Trouble Ahead, Trouble Behind For BP

Todd Shriber
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In the classic Grateful Dead song ''Casey Jones,'' the chorus goes ''trouble ahead, trouble behind.'' Of course those lyrics apply to something else altogether, but they are relevant to the world's most notorious oil company: BP. A view through rose-colored glasses may help an investor see a not-so-bad picture of the British oil giant. That is understandable as the news flow involving BP has been more positive than negative over the past few weeks. At the very least it has been less bad than what was seen in May and most of June.

BP's shares are up almost 50% since touching a low of $26.75 in late June. The company is finding eager buyers all over the world for non-essential assets. Apache (APA) eagerly snapped about $7 billion in BP assets. Several Indian companies are clamoring for BP's stake in a Vietnam gas field and two companies are doling out almost $2 billion to acquire BP's Colombian assets. CEO Tony Hayward will depart on October, excommunicated to Russia. Not to mention, BP capped the Macondo well a couple of weeks ago and appears to be making progress toward permanently killing the well.

All of that falls into the trouble behind category. Trouble ahead includes a topic addressed by Jim on Sunday, that being the company's use of a highly toxic chemical dispersant in the Gulf to breakup the oil spewing from the Macondo well. Use of this dispersant has drawn the ire of the EPA. Getting on the bad side of just one of the alphabet soup agencies based in Washington is more often than not bad news for big companies. Tangle with multiple D.C.-based acronym agencies at the same time and any company could have real problems on their hands.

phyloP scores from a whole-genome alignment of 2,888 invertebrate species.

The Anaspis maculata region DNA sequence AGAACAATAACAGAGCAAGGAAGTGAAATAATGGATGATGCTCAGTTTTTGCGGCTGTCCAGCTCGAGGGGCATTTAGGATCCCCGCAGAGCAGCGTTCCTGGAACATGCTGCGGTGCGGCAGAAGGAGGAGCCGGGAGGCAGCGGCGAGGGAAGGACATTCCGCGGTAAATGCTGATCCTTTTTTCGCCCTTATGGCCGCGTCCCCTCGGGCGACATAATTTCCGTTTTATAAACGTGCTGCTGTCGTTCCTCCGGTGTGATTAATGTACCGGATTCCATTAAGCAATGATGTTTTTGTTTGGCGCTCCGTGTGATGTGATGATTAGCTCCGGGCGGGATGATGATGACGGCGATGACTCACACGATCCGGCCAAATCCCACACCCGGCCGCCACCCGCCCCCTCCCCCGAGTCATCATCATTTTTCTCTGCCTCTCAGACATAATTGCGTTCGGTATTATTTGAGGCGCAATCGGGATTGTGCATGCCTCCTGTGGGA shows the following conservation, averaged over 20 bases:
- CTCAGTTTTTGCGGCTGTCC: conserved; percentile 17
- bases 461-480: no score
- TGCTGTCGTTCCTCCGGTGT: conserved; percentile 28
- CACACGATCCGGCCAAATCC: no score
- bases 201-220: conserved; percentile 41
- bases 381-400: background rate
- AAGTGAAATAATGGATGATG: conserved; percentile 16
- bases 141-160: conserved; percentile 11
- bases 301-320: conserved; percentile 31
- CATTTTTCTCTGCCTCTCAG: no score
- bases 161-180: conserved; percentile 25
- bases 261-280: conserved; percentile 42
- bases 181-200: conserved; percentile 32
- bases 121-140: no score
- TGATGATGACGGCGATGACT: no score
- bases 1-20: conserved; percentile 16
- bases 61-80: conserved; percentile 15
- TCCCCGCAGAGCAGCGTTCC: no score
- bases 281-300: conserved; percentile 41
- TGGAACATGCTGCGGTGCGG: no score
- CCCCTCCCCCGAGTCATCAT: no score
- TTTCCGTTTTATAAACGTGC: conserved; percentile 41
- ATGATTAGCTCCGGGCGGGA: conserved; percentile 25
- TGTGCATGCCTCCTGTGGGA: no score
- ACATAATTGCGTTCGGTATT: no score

Yet that might be the road BP (BP) is going to traverse with news that the SEC and the Justice Department (DOJ) are ''conducting informal inquiries into securities matters.'' Translation: BP executives may be under investigation for trading (most likely selling) the company's shares based on insider information they had on the Gulf oil spill. DOJ was already looking into BP for possible criminal and civil violations and an insider trading scandal would only make matters worse for BP.

Already under scrutiny for possible violations of laws ranging from the Clean Water Act and the Oil Pollution Act of 1990 to the obscure Migratory Bird Act, insider trading allegations become icing on the cake for a company now known more for its public relations gaffes than its prowess in finding and extracting energy resources.

If the rumors prove true that there was in fact insider trading taking place at the top of BP while other investors suffered as the stock cascaded to the mid-20s from the low-60s, it is doubtful that government regulators will use a slap on the wrist approach to reprimand the company.

The energy industry already has a black eye when it comes to executives dumping their shares while a stock was on the cusp of implosion thanks to a little company called Enron. If BP executives did not acknowledge that fact, that is a testament to their own greed. Tussling with DOJ and the SEC in a post-Enron, post-Madoff world, well that just means there is trouble ahead.